Older .vhd files from Virtual Server 2005 and Virtual PC 2004/2007 can be copied and used by Windows 2008 Hyper-V Server, but the old "Virtual Machine add-ons" require removing prior to migration. After the migrated Guest O/S is configured and started using Hyper-V, the Guest O/S will detect changes to the (virtual) hardware. Installing "Hyper-V Integration Services" (similar in function to Virtual Machine Add-ons) installs five services to improve performance, at the same time adding the new Guest Video and Network Card drivers. Consequently later versions of Windows may require re-activation. Virtual Server 2005 R2 SP1 supports guest operating systems OS/2 4.5 and Solaris 10 while Hyper-V does not.


USB pass-through

As of November 2009, Hyper-V does not support access to USB devices or support sound in guest VMs.[citation needed] However, a workaround to access USB drives in Windows guest VMs involves using the Microsoft Remote Desktop Client to "share" host drives with guests over a Remote Desktop Connection. Sound can be enabled through a similar workaround.

Graphics issues on the host

When manufacturer-supplied Vista-compatible (WDDM) display drivers are installed on the host OS, most servers and PCs will experience a dramatic drop in graphic performance, including 'page flipping'-like effects when viewing high definition content or scrolling in applications and system hangs when switching between applications on the host; guest systems performance is unaffected. Users may install XP/2003-compatible (Non-WDDM) display drivers but may have compatibility problems and will be unable to use Aero. This occurs regardless if a VM actually exists or whether any Hyper-V services are running.[28]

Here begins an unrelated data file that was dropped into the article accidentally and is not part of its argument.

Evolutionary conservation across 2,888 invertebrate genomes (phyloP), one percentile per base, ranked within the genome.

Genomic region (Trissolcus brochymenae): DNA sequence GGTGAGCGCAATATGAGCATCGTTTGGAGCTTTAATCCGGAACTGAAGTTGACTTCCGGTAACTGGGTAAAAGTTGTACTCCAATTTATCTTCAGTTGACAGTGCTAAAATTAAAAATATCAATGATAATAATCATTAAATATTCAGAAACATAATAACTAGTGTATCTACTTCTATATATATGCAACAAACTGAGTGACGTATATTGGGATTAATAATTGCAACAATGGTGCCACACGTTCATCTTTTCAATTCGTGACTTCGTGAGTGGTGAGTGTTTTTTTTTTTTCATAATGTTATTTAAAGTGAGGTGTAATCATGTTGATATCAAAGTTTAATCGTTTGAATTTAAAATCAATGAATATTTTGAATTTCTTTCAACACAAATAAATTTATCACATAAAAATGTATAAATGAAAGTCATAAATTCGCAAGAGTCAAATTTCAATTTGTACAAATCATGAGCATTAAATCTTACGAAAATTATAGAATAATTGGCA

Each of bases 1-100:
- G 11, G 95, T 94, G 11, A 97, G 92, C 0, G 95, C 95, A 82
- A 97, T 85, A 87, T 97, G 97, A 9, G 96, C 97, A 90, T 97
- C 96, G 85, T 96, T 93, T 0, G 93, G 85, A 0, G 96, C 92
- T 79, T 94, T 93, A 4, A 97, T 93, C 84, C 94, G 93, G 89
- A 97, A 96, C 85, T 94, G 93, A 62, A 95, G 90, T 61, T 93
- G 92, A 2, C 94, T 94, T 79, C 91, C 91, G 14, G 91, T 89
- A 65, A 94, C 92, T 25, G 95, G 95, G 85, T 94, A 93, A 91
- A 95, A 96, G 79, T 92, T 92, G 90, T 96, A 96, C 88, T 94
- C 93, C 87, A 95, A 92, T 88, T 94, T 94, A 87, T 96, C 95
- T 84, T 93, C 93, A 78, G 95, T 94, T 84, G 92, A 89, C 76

Microsoft recommends to use default VGA drivers (shipped with Windows Server 2008) on the host systems instead of manufacturer- supplied ones,[29] however, such drivers, in turn, do not support multiple displays and high resolution configurations, as well as Aero, DirectX, Hardware-accelerated video decoding and other graphic accelerated features, thereby limiting its use on workstations (default VGA drivers do not support e.g. resolutions higher than 1280*1024).

As of November 2009, the issue in Windows Server 2008 (not R2) is still not solved. According to a Microsoft specialist's statement, systems with Windows Server 2008 R2 and processors supporting Extended Page Table are unaffected[10]; however, at least some users experience an even more significant problem: Windows Server 2008 R2 with Hyper-V and manufacturer-supplied graphic drivers installed won't boot at all.[30] This issue is fixed in SP1.

Live migration

Hyper-V in Windows Server 2008 (not R2) does not support "live migration" of guest VMs (where "live migration" is defined as maintaining network connections and uninterrupted services during VM migration between physical hosts). Instead, Hyper-V on Server 2008 Enterprise and Datacenter Editions supports "quick migration", where a guest VM is suspended on one host and resumed on another host. This operation happens in the time it takes to transfer the active memory of the Guest VM over the network from the first host to the second host.[31] A third-party product called Melio FS allows live migration by allowing all of the virtual servers to use a single LUN concurrently.

However, with the release of Windows Server 2008 R2, Live Migration is supported with the use of Cluster Shared Volumes (CSVs). This allows for failover of an individual VM as opposed to the entire host having to failover (it seems that when a node (Hyper-V server, not a VM) fails then each "VM running on the failed node" may migrate to other live nodes independently of "other VMs on the same LUN running on other nodes that share the LUN with the failed node". In Hyper-V we are clustering the Hyper-V nodes not the VMs.). See also Cluster Shared Volumes